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Whiskey bar takes over former downtown Greenville coffee spot | Food

GREENVILLE — It happened quietly, which was partly intentional but also partly the way the owners of COS, a new whiskey bar at 109 West Stone Ave., want the place to feel.

With COS, Jarvis Nealy has created what he hopes is a relaxed, unpretentious space to cozy up and enjoy interesting spirits. COS’s offering is focused on lesser-known, harder to find spirits, with a collection that includes rums, gins, whiskeys, scotch, tequilas and more than 147 bourbons. All have been carefully selected by Nealy, with at least 100 bottles pulled from his own personal collection.

“This gives you an opportunity to come somewhere instead of having to go downtown,” Nealy said. “And if there is something you have thought about trying but you don’t want to pay $70 for a bottle or you don’t want to pay $140 for a bottle, you can come in here and try it.”

The idea for COS grew from several things: the pandemic, which made available the former Coffee on Stone space that COS occupies, the desire to offer something unique for those in the neighborhood and beyond, and Nealy’s extensive spirits collection.

Dana Lowie, Nealy’s wife, who owns Coffee Underground downtown, opened Coffee on Stone Westone in 2018. She also opened World Piece, the pizza-focused restaurant next door. But while World Piece found a rhythm, Coffee on Stone never quite could.

After the coffee shop closed, Nealy and Lowie put their heads together about other uses for the vacant café space. Nealy immediately thought about his spirits collection. The collection of over 500 bottles from around the world was amassed over 40 years.

With an empty space and a fair amount of appreciation and knowledge, Nealy suggested a whiskey bar that, while offering a chance to explore the world of spirits, also offered a laidback, unpretentious atmosphere.

COS has no TVs, no bright lights and no loud music. Instead, the space is cozy and small. Perfect for having a conversation, Nealy said.

The list of cocktails follows a more classic style, with sips like a paper plane, a gimlet, a martini and a whiskey sour. At COS, a paloma is made with Squirt, the grapefruit flavored soda, not grapefruit juice, “the way it’s supposed to be made,” Nealy said proudly.

“You can go anywhere and take 30 minutes to get a drink,” said Nealy grinning. “Watch somebody put smoke in your glass or light a pecan and put a cup over it.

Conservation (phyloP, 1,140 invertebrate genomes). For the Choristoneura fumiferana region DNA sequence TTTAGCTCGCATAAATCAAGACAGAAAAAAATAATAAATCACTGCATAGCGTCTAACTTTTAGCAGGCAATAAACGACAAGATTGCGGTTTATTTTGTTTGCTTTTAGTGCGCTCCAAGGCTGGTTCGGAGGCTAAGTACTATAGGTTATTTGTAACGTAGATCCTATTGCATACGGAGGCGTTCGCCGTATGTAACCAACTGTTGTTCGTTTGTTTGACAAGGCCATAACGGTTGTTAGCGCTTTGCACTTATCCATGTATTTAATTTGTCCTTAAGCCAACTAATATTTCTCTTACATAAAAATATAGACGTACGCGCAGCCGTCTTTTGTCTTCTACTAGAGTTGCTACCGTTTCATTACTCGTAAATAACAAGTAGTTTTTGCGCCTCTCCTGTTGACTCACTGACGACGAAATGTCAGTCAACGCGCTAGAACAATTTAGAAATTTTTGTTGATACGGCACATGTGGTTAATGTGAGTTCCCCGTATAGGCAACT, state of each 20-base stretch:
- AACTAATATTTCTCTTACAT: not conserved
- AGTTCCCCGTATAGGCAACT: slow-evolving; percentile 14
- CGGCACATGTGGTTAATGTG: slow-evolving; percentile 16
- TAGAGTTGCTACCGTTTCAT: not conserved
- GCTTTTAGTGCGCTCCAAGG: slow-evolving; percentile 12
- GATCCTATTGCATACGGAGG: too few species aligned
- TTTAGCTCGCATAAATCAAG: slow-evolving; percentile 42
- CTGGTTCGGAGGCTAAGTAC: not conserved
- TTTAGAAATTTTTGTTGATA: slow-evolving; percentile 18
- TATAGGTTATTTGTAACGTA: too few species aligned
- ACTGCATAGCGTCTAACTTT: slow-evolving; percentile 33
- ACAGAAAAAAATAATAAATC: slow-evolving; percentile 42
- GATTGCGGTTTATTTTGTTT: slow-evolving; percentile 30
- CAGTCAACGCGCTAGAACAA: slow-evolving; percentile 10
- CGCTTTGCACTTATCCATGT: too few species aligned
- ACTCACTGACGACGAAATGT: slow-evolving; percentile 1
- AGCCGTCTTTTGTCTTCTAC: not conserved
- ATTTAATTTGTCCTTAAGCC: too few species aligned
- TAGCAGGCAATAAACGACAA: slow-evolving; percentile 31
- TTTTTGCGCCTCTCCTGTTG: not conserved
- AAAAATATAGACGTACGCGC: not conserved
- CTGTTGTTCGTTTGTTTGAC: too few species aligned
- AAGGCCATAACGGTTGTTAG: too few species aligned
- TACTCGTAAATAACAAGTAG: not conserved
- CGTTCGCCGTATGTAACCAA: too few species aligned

“The feel we were going for was an old retro, easygoing, laid back, classic.”

COS opened quietly in late October with an offering that includes many of Nealy’s collected spirits from around the world, along with many lesser known and harder to find offerings.

The idea behind the curated collection is to offer people a chance to try something they might have heard about, or might have wanted to try, but couldn’t see spending hundreds on a whole bottle. Nealy also hopes COS will provide a place for people to discover new likes.

The menu includes an impressive list of spirits available in 2-ounce pours. Furthering the idea of approachability and discovery, prices for all single-pour spirits include tax and the price for using it in a cocktail. An old fashioned with Buffalo Trace will cost a flat $14, the same as a 2-ounce pour.

“Everybody’s heard of Makers Mark, everybody’s heard of Makers Mark 46, but have you heard of Heavens Door?” Nealy said. “It has the same taste profile as Makers Mark but it tastes better.”

While you will absolutely find Jim Beam and Makers Mark at COS, the beauty is in the variety of lesser known brands and ones that are newer to South Carolina. Take Rabbit Hole for instance, a Kentucky distillery that makes bourbon and a bespoke gin, the former of which won top prizes at the San Francisco World Spirits Competition. There is also Taconic, a brand out of New York that has just become available in South Carolina.

For those seeking the familiar, no problem, Nealy said. But for those who may want to explore the world of distilled spirits, they can. And that world is ever larger. Eventually, Nealy hopes to add flights as well, allowing people to try various spirits side by side.

COS doesn’t serve food but guests can order from World Piece next door. Wine or beer can also be ordered from World Piece.

Moving forward, Nealy plans to add barrel-aged cocktails to the menu. He is currently working on a batch of Manhattans that will be ready mid-January.

He is open to suggestion on spirits to carry.

“We hope people can try something a little different than you’re used to,” he said.

COS is located at 109 West Stone Ave., Greenville. Current hours are 5 to 10 p.m. Thursday through Saturday.

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